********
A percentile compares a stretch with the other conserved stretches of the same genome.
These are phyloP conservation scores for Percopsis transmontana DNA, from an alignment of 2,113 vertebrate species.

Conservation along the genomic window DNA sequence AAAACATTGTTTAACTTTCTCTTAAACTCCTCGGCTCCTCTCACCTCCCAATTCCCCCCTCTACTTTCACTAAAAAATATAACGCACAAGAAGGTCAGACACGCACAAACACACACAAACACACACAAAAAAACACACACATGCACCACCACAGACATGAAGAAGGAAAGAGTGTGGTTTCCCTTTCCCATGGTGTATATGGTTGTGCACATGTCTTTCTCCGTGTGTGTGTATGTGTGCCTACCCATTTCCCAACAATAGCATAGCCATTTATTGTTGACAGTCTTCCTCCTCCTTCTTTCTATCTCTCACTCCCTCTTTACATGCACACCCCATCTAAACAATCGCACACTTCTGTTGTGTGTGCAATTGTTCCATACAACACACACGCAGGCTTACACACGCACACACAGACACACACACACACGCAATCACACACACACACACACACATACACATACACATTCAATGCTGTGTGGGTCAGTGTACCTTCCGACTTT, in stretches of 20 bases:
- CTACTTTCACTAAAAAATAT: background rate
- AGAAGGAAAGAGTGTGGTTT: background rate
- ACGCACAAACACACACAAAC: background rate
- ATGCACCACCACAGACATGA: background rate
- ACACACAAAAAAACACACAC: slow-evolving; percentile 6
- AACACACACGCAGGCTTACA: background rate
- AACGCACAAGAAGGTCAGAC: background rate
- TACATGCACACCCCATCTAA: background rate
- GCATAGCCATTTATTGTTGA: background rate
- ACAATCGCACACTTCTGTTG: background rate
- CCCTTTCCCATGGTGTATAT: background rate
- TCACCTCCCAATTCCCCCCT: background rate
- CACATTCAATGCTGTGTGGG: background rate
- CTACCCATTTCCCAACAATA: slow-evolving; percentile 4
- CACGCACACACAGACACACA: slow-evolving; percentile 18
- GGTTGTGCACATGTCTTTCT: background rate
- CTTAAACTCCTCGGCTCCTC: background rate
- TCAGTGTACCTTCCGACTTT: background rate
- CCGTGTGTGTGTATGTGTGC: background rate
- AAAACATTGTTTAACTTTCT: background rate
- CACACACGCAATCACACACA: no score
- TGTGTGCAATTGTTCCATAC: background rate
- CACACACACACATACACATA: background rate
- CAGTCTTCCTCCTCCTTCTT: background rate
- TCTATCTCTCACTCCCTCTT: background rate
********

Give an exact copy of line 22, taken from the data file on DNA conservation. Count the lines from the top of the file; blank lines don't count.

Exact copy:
- CCGTGTGTGTGTATGTGTGC: background rate